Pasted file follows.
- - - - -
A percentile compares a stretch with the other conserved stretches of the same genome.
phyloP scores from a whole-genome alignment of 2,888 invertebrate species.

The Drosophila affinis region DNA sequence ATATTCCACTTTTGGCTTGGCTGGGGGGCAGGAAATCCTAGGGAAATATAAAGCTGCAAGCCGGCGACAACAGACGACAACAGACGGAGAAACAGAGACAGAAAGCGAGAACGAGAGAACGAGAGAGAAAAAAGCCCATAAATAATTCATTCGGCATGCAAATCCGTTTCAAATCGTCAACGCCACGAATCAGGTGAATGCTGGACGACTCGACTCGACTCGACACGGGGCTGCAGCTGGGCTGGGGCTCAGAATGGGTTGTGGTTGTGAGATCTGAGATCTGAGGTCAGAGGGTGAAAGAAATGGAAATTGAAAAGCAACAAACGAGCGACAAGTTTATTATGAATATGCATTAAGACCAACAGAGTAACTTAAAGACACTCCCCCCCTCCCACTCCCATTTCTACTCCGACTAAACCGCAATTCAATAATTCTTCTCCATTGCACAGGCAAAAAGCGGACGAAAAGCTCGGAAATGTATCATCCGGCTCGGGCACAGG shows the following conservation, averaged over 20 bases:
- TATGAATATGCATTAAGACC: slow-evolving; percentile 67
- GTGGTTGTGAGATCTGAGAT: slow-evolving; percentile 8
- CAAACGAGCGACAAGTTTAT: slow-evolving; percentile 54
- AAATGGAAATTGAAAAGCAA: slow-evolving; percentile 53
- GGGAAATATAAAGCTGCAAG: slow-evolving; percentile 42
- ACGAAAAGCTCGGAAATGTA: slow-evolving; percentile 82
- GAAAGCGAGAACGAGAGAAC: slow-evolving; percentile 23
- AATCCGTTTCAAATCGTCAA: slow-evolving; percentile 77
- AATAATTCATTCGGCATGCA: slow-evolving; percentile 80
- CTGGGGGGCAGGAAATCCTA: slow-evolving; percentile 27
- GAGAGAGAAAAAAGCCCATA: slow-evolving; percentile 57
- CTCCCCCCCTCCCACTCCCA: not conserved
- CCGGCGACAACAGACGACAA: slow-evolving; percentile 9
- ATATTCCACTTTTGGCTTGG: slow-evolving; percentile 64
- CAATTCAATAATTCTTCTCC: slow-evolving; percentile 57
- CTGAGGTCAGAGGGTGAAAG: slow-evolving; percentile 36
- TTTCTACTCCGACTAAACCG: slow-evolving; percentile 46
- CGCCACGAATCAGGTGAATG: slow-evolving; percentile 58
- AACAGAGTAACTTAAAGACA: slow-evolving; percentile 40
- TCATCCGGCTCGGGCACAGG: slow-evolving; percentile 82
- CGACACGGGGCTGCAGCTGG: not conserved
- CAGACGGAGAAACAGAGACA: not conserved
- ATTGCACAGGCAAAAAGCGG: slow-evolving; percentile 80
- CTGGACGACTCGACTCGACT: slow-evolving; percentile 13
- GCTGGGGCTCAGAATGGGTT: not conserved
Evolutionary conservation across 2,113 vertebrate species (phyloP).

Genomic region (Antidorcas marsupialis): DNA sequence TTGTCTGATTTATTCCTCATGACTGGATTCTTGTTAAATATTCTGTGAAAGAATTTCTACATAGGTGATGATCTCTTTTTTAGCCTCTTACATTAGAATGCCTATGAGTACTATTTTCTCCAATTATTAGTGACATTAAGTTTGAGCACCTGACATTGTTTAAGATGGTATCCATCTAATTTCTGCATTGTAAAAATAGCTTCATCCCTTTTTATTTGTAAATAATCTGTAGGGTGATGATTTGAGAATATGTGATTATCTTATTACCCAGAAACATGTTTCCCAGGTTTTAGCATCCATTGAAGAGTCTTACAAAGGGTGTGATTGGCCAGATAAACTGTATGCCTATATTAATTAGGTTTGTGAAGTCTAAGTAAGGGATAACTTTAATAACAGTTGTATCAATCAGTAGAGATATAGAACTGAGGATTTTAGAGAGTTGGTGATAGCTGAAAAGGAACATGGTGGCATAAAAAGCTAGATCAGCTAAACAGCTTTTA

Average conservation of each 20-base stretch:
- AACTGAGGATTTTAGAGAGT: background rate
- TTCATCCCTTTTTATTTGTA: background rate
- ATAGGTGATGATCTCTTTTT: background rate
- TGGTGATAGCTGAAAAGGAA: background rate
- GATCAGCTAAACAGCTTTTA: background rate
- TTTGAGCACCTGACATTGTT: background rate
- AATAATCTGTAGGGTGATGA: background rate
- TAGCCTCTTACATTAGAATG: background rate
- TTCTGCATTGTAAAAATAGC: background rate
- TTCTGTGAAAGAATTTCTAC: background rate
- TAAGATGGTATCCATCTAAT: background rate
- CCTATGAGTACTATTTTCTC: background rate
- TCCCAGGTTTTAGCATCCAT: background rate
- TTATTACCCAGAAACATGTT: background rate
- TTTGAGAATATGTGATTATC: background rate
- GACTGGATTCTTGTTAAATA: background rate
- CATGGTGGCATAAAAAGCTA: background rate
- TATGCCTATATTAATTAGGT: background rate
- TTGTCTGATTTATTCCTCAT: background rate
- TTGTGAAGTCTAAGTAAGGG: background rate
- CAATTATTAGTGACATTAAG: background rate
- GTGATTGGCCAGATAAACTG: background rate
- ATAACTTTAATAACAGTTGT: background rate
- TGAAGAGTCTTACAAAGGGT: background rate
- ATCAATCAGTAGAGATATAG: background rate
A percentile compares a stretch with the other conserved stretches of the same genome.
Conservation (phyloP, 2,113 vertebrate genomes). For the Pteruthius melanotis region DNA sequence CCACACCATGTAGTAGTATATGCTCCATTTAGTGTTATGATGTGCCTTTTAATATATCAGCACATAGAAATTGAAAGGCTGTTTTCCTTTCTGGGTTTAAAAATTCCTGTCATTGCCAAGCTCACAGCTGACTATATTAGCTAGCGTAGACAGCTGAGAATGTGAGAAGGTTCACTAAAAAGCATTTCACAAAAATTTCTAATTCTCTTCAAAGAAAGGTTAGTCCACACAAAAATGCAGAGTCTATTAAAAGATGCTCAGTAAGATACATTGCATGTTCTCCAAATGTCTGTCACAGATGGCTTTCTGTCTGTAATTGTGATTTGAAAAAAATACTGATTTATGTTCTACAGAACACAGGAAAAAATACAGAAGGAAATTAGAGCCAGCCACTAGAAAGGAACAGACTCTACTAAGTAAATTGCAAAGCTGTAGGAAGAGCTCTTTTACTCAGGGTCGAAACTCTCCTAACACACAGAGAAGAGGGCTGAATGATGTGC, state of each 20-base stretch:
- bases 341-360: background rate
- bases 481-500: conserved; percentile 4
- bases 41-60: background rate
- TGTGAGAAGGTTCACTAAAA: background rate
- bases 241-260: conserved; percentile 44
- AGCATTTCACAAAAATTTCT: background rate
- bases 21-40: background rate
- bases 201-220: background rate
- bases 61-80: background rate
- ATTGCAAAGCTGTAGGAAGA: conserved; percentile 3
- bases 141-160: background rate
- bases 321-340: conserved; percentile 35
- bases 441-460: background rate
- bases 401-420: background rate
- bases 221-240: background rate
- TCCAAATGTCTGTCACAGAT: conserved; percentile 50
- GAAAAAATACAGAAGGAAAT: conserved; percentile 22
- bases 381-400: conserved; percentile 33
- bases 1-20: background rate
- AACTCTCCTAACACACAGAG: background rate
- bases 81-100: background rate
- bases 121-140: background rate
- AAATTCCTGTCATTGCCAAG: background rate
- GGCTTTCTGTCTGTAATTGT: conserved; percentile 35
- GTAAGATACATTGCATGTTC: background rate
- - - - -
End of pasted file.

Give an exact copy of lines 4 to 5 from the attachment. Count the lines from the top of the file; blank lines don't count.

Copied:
- TATGAATATGCATTAAGACC: slow-evolving; percentile 67
- GTGGTTGTGAGATCTGAGAT: slow-evolving; percentile 8